A blind definition of shape

J. L. Lisani; J. M. Morel; L. Rudin

ESAIM: Control, Optimisation and Calculus of Variations (2010)

  • Volume: 8, page 863-872
  • ISSN: 1292-8119

Abstract

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In this note, we propose a general definition of shape which is both compatible with the one proposed in phenomenology (gestaltism) and with a computer vision implementation. We reverse the usual order in Computer Vision. We do not define “shape recognition" as a task which requires a “model" pattern which is searched in all images of a certain kind. We give instead a “blind" definition of shapes relying only on invariance and repetition arguments. Given a set of images , we call shape of this set any spatial pattern which can be found at several locations of some image, or in several different images of . (This means that the shapes of a set of images are defined without any a priori assumption or knowledge.) The definition is powerful when it is invariant and we prove that the following invariance requirements can be matched in theory and in practice: local contrast invariance, robustness to blur, noise and sampling, affine deformations. We display experiments with single images and image pairs. In each case, we display the detected shapes. Surprisingly enough, but in accordance with Gestalt theory, the repetition of shapes is so frequent in human environment, that many shapes can even be learned from single images.

How to cite

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Lisani, J. L., Morel, J. M., and Rudin, L.. "A blind definition of shape." ESAIM: Control, Optimisation and Calculus of Variations 8 (2010): 863-872. <http://eudml.org/doc/90674>.

@article{Lisani2010,
abstract = { In this note, we propose a general definition of shape which is both compatible with the one proposed in phenomenology (gestaltism) and with a computer vision implementation. We reverse the usual order in Computer Vision. We do not define “shape recognition" as a task which requires a “model" pattern which is searched in all images of a certain kind. We give instead a “blind" definition of shapes relying only on invariance and repetition arguments. Given a set of images $\cal I$, we call shape of this set any spatial pattern which can be found at several locations of some image, or in several different images of $\cal I$. (This means that the shapes of a set of images are defined without any a priori assumption or knowledge.) The definition is powerful when it is invariant and we prove that the following invariance requirements can be matched in theory and in practice: local contrast invariance, robustness to blur, noise and sampling, affine deformations. We display experiments with single images and image pairs. In each case, we display the detected shapes. Surprisingly enough, but in accordance with Gestalt theory, the repetition of shapes is so frequent in human environment, that many shapes can even be learned from single images. },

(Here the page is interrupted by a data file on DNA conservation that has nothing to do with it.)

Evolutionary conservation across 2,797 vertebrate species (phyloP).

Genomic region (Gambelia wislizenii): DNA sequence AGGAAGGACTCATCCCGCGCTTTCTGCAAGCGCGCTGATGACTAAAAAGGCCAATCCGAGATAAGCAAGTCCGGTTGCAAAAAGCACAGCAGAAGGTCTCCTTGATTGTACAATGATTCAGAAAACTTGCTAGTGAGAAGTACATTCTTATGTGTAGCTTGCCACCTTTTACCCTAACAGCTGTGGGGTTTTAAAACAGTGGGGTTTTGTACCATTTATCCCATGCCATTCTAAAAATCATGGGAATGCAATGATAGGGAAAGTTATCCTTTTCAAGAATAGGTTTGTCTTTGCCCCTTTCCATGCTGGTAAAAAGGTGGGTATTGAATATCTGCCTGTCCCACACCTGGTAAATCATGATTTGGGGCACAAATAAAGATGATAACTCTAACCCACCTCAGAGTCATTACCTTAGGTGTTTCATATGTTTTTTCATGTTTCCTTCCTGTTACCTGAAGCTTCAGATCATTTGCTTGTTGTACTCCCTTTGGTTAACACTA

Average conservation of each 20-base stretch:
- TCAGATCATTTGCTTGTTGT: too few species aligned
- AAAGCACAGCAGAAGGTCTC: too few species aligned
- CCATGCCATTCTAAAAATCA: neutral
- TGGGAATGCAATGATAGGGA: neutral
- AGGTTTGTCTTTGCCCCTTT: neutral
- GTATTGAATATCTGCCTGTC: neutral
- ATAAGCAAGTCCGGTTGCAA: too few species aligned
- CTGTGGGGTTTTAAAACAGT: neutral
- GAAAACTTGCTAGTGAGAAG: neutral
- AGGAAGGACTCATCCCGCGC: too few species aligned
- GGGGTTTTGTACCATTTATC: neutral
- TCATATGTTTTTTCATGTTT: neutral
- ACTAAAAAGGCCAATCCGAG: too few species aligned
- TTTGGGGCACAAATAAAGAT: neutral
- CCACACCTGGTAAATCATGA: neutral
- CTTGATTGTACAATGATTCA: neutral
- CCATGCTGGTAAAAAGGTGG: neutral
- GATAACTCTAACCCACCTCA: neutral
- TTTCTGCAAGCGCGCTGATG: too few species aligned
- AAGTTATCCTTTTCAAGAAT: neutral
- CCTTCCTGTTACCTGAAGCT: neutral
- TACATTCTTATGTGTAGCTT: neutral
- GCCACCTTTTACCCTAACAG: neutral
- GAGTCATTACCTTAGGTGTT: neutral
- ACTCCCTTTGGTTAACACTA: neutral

author = {Lisani, J. L., Morel, J. M., Rudin, L.},
journal = {ESAIM: Control, Optimisation and Calculus of Variations},
keywords = {Image analysis; basic shape elements; contrast invariance; level lines; scale space.; image analysis; scale space},
language = {eng},
month = {3},
pages = {863-872},
publisher = {EDP Sciences},
title = {A blind definition of shape},
url = {http://eudml.org/doc/90674},
volume = {8},
year = {2010},
}

TY - JOUR
AU - Lisani, J. L.
AU - Morel, J. M.
AU - Rudin, L.
TI - A blind definition of shape
JO - ESAIM: Control, Optimisation and Calculus of Variations
DA - 2010/3//
PB - EDP Sciences
VL - 8
SP - 863
EP - 872
AB - In this note, we propose a general definition of shape which is both compatible with the one proposed in phenomenology (gestaltism) and with a computer vision implementation. We reverse the usual order in Computer Vision. We do not define “shape recognition" as a task which requires a “model" pattern which is searched in all images of a certain kind. We give instead a “blind" definition of shapes relying only on invariance and repetition arguments. Given a set of images $\cal I$, we call shape of this set any spatial pattern which can be found at several locations of some image, or in several different images of $\cal I$. (This means that the shapes of a set of images are defined without any a priori assumption or knowledge.) The definition is powerful when it is invariant and we prove that the following invariance requirements can be matched in theory and in practice: local contrast invariance, robustness to blur, noise and sampling, affine deformations. We display experiments with single images and image pairs. In each case, we display the detected shapes. Surprisingly enough, but in accordance with Gestalt theory, the repetition of shapes is so frequent in human environment, that many shapes can even be learned from single images.
LA - eng
KW - Image analysis; basic shape elements; contrast invariance; level lines; scale space.; image analysis; scale space
UR - http://eudml.org/doc/90674
ER -

References

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